Humility and patience: Two virtues not much spoken of in our ego-driven, impatient 2021 America. Both are exemplified to an almost unbelievable degree by a newly canonized medieval saint, Margarita di Castello (Umbria) — 1287-1320.
Paula and I watched a docudrama on her life recently on EWTN-TV. We were moved to tears by a child’s strong faith in God as her protector after her parents abandoned her as a hopeless case, and, as her father put it, “a cross too heavy for us to bear.”
Margarita was born with crippling disabilities and no eyesight. The temper of the times held to the notion that such a child was a curse, a sign from God of his displeasure with the parents or the family. Best to just put her out the door and leave her to fend for herself on the streets.
Scores of children apparently were left to wander the streets in central Italy based on the superstition of the day.
Margarita’s parents did not abandon her immediately. They suffered through 12 years of dealing with her infirmities, then, with a great rush of prayers, took her to a church to pray for a miraculous cure for her blindness.
When the cure did not happen, the father took it as a sign that God was giving them permission to proceed with the abandonment he had been contemplating. Her mother reluctantly yielded to her husband’s desire.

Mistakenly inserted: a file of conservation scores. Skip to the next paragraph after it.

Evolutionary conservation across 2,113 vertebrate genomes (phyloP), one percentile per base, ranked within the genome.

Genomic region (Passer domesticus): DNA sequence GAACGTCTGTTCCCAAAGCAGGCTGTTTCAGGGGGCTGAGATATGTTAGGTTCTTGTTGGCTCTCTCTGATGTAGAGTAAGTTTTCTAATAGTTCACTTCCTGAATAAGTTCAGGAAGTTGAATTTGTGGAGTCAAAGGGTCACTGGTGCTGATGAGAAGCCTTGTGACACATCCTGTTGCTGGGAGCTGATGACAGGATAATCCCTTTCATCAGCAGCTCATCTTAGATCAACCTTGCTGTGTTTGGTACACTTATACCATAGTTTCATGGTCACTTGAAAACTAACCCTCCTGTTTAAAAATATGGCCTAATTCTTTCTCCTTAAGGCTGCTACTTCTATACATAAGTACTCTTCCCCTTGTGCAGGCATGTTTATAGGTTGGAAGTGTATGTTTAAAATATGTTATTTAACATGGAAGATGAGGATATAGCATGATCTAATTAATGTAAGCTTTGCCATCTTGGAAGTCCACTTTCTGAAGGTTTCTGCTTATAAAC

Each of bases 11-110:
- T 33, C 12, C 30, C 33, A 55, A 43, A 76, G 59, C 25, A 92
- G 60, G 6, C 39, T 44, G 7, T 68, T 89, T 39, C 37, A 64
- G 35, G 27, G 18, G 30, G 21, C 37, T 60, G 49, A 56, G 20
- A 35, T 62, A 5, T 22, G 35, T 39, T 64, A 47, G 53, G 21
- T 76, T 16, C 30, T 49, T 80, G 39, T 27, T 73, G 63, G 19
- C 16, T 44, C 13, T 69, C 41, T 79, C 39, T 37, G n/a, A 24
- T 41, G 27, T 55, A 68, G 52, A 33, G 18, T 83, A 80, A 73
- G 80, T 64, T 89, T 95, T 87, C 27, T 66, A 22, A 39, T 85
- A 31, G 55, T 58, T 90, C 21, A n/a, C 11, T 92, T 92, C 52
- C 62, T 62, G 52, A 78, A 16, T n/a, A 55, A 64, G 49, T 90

Unable to see and left alone in the church, Margarita calls out, “Mamma, papa, where are you? Where have you gone? You cannot be leaving me alone!”
An unbearably poignant scene in the documentary.
Even the friar doorkeeper for the church shows her no pity. “Come on, come on,” he says to the blind and distraught child, “I have to lock up. You cannot stay here in the church.” He escorts her to the big main door and bolts it behind her.
Margarita soon finds herself in the company of other abandoned children who have somehow learned to survive on the streets in ways not dissimilar from coping tactics of the homeless in American cities and towns today.
Margarita had already been devout before being turned out. Her devotion to and trust in an Almighty God deepens and buoys her up.
She finds herself drawn to smaller children to tousle their hair, pat them on the shoulder and reassure them that “all will be well.” By and by she memorizes all 150 psalms from the Bible just by having someone read them to her. And she teaches the psalms to “her” children.
Before long she is admitted to a convent of Dominican nuns and lives and prays with them for a year or so. Her own holiness, however, shames them because they see that she is much farther advanced spiritually than they. Incredibly, they end up by doing exactly what her parents had done: putting her back on the streets.
Another period of homelessness ensues before a group of Dominican lay women who follow the rule of St. Dominic make her welcome and keep her for good. Margarita died at age 33 like her savior and Lord, Jesus Christ.
A group of 20 Catholic women in Columbus, Ohio, seized upon the Margarita story and wrote letters about her cause to the Vatican. This and similar appeals from other quarters led Pope Francis to canonize Margarita a saint on April 24 of this year.